3. KADAR KOLI (No. 9): Buffalo. Ed. David Hadbawnik. Contributors: John Hyland, Arielle Guy, Gerrit Lansing, Susan Briante, Michael Sikkema, Michael Kelleher, Aaron Tucker, Emily Anderson, David Rich, Jen Tynes, Gillian Hamel, Chris Piuma, Pattie McCarthy, Kevin Varrone, Robin Brox, Richard Owens, Boyd Nielson, Zach Finch, Dale Smith, Morani Kornberg-Weiss, Roger Snell, and a special feature on the archive including an interview with Ammiel Alcalay and an essay by Megan Cook. 
Commenting on the archive in his editorial introduction to the journal, Hadbawnik outlines what he believes to be two foundational rules of archival research: 1) "Don't trust an edition when it claims to capture the 'original' of something"; 2) "Don't trust anyone or anything, even when you think you're holding the 'original' in your hands."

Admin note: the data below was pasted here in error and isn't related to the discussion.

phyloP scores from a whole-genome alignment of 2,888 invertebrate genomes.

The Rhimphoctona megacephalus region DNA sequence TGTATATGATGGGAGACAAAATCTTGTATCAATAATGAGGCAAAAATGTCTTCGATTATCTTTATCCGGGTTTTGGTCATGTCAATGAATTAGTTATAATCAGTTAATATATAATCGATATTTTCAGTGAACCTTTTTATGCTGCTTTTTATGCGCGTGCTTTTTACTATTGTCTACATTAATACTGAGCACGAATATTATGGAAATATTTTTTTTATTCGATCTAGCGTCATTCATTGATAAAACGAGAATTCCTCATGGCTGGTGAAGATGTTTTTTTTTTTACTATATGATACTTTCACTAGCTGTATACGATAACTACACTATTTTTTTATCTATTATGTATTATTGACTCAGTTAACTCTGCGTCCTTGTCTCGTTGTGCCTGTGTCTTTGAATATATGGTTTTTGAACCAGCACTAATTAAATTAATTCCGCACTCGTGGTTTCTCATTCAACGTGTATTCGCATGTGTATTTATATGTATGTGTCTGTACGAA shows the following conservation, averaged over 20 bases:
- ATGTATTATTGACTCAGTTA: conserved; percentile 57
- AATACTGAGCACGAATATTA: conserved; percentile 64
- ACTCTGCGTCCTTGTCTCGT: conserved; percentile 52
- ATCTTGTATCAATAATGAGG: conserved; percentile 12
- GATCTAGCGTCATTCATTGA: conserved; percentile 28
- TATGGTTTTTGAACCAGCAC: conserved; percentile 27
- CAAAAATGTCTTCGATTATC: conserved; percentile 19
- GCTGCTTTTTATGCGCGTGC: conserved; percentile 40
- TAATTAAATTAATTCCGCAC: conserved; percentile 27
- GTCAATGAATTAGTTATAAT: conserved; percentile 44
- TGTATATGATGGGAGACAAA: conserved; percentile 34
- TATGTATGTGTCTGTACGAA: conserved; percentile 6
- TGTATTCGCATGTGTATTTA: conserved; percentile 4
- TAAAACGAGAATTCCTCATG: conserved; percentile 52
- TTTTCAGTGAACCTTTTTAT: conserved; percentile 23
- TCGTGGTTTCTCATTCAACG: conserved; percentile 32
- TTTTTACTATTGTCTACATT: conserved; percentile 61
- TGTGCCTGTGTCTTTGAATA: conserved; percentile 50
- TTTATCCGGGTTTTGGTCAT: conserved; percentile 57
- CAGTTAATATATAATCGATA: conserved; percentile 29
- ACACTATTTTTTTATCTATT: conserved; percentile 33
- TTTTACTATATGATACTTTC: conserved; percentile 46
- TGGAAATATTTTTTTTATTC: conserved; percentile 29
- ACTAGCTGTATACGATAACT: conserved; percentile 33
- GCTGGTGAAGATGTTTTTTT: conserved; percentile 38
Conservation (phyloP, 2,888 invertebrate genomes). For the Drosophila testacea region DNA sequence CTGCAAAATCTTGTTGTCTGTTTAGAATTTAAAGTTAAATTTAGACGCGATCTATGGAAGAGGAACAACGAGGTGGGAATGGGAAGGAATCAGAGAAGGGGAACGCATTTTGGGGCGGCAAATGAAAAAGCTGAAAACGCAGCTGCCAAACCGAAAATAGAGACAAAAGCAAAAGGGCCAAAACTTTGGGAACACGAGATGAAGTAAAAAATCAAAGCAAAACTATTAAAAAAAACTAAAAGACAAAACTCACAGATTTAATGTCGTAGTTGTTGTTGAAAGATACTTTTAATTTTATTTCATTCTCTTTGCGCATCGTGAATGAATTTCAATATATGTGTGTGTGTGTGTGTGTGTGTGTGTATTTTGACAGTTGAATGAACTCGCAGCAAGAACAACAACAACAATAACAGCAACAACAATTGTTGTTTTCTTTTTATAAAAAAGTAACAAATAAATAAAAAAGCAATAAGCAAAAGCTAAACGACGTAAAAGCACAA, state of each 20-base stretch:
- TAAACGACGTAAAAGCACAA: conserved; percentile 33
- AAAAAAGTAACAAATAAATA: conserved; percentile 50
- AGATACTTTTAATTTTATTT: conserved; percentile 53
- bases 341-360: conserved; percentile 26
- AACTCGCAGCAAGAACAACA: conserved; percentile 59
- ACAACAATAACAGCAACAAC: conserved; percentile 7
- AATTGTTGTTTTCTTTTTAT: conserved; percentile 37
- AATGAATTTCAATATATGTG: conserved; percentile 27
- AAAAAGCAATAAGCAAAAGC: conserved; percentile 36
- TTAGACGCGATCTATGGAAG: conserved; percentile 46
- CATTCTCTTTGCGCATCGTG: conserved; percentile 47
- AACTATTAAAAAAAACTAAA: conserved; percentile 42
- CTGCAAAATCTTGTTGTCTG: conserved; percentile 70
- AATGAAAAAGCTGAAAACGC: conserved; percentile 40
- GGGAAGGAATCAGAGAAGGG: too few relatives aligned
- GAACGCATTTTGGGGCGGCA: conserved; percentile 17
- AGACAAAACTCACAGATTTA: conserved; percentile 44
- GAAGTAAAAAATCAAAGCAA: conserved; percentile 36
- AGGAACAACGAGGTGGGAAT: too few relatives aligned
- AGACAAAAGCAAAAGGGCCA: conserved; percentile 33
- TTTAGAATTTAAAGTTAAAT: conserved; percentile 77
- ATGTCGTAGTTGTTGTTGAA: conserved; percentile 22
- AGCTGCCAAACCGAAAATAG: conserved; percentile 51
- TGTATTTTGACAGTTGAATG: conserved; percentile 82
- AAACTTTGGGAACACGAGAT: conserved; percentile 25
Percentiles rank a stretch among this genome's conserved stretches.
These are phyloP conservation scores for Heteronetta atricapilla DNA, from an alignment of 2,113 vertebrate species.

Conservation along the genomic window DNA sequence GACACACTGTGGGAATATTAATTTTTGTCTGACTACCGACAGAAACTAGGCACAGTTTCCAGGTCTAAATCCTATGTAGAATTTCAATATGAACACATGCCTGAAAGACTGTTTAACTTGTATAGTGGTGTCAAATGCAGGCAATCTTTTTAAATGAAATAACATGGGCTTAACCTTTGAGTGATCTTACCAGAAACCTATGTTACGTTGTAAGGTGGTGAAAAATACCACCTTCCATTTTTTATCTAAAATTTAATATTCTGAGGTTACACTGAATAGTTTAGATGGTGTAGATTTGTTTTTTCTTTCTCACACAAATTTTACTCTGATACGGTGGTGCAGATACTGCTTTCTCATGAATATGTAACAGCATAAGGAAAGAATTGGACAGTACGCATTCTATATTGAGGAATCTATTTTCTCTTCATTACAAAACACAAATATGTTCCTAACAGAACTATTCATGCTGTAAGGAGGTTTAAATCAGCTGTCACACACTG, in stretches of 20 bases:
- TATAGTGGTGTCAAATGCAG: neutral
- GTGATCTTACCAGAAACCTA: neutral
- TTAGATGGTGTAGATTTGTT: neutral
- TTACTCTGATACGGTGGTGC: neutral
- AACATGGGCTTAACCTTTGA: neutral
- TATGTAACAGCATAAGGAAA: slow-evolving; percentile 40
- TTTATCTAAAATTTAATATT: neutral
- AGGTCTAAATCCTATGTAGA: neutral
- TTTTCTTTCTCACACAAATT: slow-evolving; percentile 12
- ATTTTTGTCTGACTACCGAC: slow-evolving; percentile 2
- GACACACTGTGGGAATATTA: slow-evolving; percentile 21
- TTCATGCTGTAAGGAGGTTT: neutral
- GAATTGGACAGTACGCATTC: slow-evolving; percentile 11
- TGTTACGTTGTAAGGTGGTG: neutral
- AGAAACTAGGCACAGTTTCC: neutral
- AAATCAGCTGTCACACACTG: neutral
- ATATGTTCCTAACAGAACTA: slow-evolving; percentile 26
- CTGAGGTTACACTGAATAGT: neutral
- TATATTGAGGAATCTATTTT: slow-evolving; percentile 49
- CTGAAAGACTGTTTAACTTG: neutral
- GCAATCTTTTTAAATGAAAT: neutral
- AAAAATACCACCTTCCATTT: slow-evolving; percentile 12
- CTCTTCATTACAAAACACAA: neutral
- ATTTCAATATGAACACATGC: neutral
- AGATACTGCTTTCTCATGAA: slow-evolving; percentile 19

Chaucer scholar Megan Cook adds in her essay on the archive, "Pedant Love," "Over the years, I have spent a lot of time waiting in and around rare book repositories, enough time to decide that waiting is indeed the distinguishing feature of the archival habitus."    
                                                                                                                                  FRANCES KRUK (from GAFF):